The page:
We shouldn’t have to spend time addressing paranoid conspiracy theories like Luetkemeyer’s . Sadly, the government of the most powerful country on Earth is being taken over by people who buy into these conspiracy theories, and who want to punish climate scientists as much as possible for crimes they haven’t committed. Countries like Canada, even if they refrain from public accusations, are following suit in their actions.

“It’s quite clear by their actions [with CFCAS] and its lack of funding that [the Canadian government is] basically saying ‘We don’t want your science any more’,” Andrew Weaver, Canada’s top climatologist, told the Globe and Mail.

“[Cutting off the IPCC] is like putting our heads in the sand, denying the science, and then stopping the scientists from working – because they might come to a different conclusion from the Republican Party’s ideology,” Democrat Member of Congress Henry Waxman argued.

Is this really a wise move?


35 thoughts on “Climate Scientists Out in the Cold

  1. with the deniers’ assetts one would think they could have payed someone enough to betray the ‘conspiracy’. the thing is, how you rate your lands after scorched earth tactics and losing them to an enemy, which is something I’d like the southstate US people to consider.

  2. The Republicans in the US Congress, and not just in the House, are ideologues who cannot or do not think for themselves. They have become automatons of the Libertarians and John Birchers, like the billionaire Koch brothers (David and Charles) who are funding the Tea Partiers and related know-nothings. The Kochs know exactly what they are doing. They are anti-government, anti-tax, anti-union, anti-middle class, and therefore anti-American. If they win the world loses; and idiots like the climate change deniers join forces with people like the Kochs and their ilk and continue to pollute the Earth and its people.

  3. Kate,

    Please explain “that wild society” to me. I am very curious.

    My prof’s term, not mine! Apologies if it offends you, but that’s really the way it seems to someone on the outside. -Kate

  4. As a Brit I hope that the Europeans and the rest of the world outside North America will step up to the plate and fund IPCC if this happens.

    • Mark, the science will go on even without the IPCC… perhaps even faster without the distraction and drain on scientists’ time.

      Perhaps it is indeed time to find something better for the science/policy interface. But what?

  5. A nit: it’s the House of Representatives, not the House of Congress. “Congress” generally refers to the bicameral legislature–the House and the Senate– as a whole.

    (For the sake of completeness, Representatives are often referred to as “Congressmen”, but Senators never are. Consistency has never been our strongest point here in the wild society.)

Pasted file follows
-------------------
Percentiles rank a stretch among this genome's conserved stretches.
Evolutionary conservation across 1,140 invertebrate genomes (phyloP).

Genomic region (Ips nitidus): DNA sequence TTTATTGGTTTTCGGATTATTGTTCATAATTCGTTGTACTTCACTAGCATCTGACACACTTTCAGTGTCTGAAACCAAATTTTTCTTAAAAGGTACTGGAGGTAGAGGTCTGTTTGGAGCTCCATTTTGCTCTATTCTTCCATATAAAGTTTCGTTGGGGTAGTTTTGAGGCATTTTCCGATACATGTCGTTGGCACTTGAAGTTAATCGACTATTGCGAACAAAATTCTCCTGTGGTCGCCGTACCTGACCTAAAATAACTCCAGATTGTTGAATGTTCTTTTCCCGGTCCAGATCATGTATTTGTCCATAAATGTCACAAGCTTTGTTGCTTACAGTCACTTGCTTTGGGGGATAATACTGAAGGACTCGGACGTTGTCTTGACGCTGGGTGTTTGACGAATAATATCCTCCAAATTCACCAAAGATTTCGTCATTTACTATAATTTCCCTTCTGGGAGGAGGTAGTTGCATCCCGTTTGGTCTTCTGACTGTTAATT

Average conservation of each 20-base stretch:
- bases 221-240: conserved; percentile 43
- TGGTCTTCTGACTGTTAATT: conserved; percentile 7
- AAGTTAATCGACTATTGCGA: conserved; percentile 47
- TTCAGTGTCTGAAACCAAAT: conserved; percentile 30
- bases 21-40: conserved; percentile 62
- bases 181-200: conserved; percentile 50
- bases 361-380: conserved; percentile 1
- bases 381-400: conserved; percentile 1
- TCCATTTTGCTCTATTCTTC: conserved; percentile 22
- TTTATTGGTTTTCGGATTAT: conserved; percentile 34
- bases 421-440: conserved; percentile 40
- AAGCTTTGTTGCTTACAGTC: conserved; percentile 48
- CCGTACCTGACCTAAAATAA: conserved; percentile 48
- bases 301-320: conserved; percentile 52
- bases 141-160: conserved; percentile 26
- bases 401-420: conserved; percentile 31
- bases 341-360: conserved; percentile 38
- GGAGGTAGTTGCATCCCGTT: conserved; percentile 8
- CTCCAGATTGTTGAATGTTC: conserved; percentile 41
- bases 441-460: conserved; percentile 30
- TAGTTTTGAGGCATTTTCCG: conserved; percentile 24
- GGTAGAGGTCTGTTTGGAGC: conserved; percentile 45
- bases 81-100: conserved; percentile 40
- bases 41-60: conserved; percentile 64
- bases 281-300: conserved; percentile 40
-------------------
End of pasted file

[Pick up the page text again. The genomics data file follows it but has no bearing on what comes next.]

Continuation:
Thanks. I will make that change. -Kate

  6. Trips to the Arctic are one thing. But if supercomputers have been purchased, then presumably they are still in service. Do they draw that much power?

  7. MikeN. Yes. I just read that the power infrastructure around one system is being upgraded because it takes in so much power that brown-outs occur in the town (sorry–can’t find that reference now…maybe Nature?????).

    However, did find this reference on the UK Met Office supercomputer which draws 1.2 megawatts of power per year, which is apparently enough to power a small town.

      • In biology one of the more recent calculation intensive areas is the modelling of ribozymes. Protein-folding is another: given the amino acid sequence what three-dimensional structure will a protein form? I understand we are making some progress on theoretical grounds there. Modelling materials (e.g., metamaterials) prior to creating them is computation intensive. Just modelling the properties of water under different conditions took a lot of computing power.

        The analysis of particle collisions takes a great deal of computing power. The big stuff will take months even with today’s computers. So does the modelling of the universe’s expansion, such as when they are trying to identify the nature of dark matter given the galaxy formation and shapes and distributions of the superclusters. Geology, whether it is in terms of analyzing earthquake faults or mineral deposits, is fairly computation intensive.

        But the big one for quite a while was the modelling of nuclear weapon detonation. I hope there is less call for that nowadays. Come to think of it the plasma studies that go into the modelling of nuclear fusion reactors is undoubtedly another. In fact, I am under the impression that currently just about any advanced field of science uses modelling of one form or another, and typically modelling is computation intensive.